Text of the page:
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UW-River Falls: A Leadership Role in a Regional Economy
By Brenda Kramer
UW-RF Public Affairs

UW-River Falls journalism major Roe Pressley is unfazed by his 20-plus mile commute along the St. Croix River from Stillwater, Minn., to campus. "Aside from liquor store hours and gas prices, this area has always seemed like the same state to me," says Pressley, who lives and works in Stillwater. "I was born in River Falls and grew up in Stillwater. But I've kept my roots as far as cheering for the Packers, eating cheese, and proclaiming that Wisconsin is generally better."

The notion of an invisible border between the Twin Cities and western Wisconsin--an area sometimes affectionately called Wis-ota or Minne-sconsin--resonates among area residents, as well as the U.S. Census, which situates Wisconsin's St. Croix and Pierce counties within the Twin Cities Metropolitan Statistical Area.

"The residents themselves don't see the borders," says Barb Nemecek, dean of the UW-RF College of Business and Economics, who spoke about invisible borders at the third annual Wisconsin Economic Summit last fall in Milwaukee. "We think of it as completely transparent. We live in one county, work in another, go to school in yet another."

A regional service area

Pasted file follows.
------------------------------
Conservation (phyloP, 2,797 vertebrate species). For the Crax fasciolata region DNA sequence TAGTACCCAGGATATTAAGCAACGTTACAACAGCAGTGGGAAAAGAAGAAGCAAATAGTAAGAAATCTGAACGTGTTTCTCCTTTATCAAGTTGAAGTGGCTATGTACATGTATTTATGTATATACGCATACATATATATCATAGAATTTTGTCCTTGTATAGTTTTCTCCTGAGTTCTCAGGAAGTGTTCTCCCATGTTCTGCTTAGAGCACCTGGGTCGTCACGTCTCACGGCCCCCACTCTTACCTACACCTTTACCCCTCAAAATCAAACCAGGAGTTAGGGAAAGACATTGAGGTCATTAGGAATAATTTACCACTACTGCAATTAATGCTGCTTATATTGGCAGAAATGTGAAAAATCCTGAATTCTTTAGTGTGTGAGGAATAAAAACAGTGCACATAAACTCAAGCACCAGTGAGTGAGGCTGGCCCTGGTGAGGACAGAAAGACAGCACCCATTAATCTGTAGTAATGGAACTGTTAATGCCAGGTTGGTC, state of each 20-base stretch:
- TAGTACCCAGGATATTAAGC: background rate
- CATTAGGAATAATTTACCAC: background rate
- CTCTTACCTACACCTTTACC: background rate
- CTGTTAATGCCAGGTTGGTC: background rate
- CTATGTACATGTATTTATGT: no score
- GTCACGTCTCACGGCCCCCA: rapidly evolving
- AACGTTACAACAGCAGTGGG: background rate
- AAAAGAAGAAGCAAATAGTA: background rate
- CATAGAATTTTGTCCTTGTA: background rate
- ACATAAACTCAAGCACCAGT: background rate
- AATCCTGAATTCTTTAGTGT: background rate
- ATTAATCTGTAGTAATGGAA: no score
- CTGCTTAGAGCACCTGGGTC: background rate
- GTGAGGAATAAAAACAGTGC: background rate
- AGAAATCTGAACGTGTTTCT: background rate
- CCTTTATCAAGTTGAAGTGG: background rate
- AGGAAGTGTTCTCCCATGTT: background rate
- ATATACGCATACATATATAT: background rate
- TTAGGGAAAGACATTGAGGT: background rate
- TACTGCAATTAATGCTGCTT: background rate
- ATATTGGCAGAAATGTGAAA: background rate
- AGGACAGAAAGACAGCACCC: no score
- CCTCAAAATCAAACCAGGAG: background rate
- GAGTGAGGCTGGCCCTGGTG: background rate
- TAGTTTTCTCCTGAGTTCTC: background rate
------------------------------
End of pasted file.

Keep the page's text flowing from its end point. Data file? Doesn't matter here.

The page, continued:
Because UW-RF is just 30 minutes east of Minneapolis/St. Paul, some 31 percent--or 1,624--of its 5,300 students cross the river to campus. Another 943 students from Minnesota live in the residence halls. Tuition reciprocity, an agreement negotiated between border states, makes that exchange possible. Under reciprocity, students pay tuition comparable to a similar institution in their own state.

"Like tax reciprocity, tuition reciprocity makes so much sense because the Twin Cities economic region extends into western Wisconsin," says Alan Tuchtenhagen, UW-RF admissions director. "Our biggest feeder schools are Hudson, New Richmond and Prescott, and in Minnesota, Hastings, Woodbury, Stillwater, Oakdale and Cottage Grove. Because so many people are working and going to school between the borders it makes sense to make the border more invisible."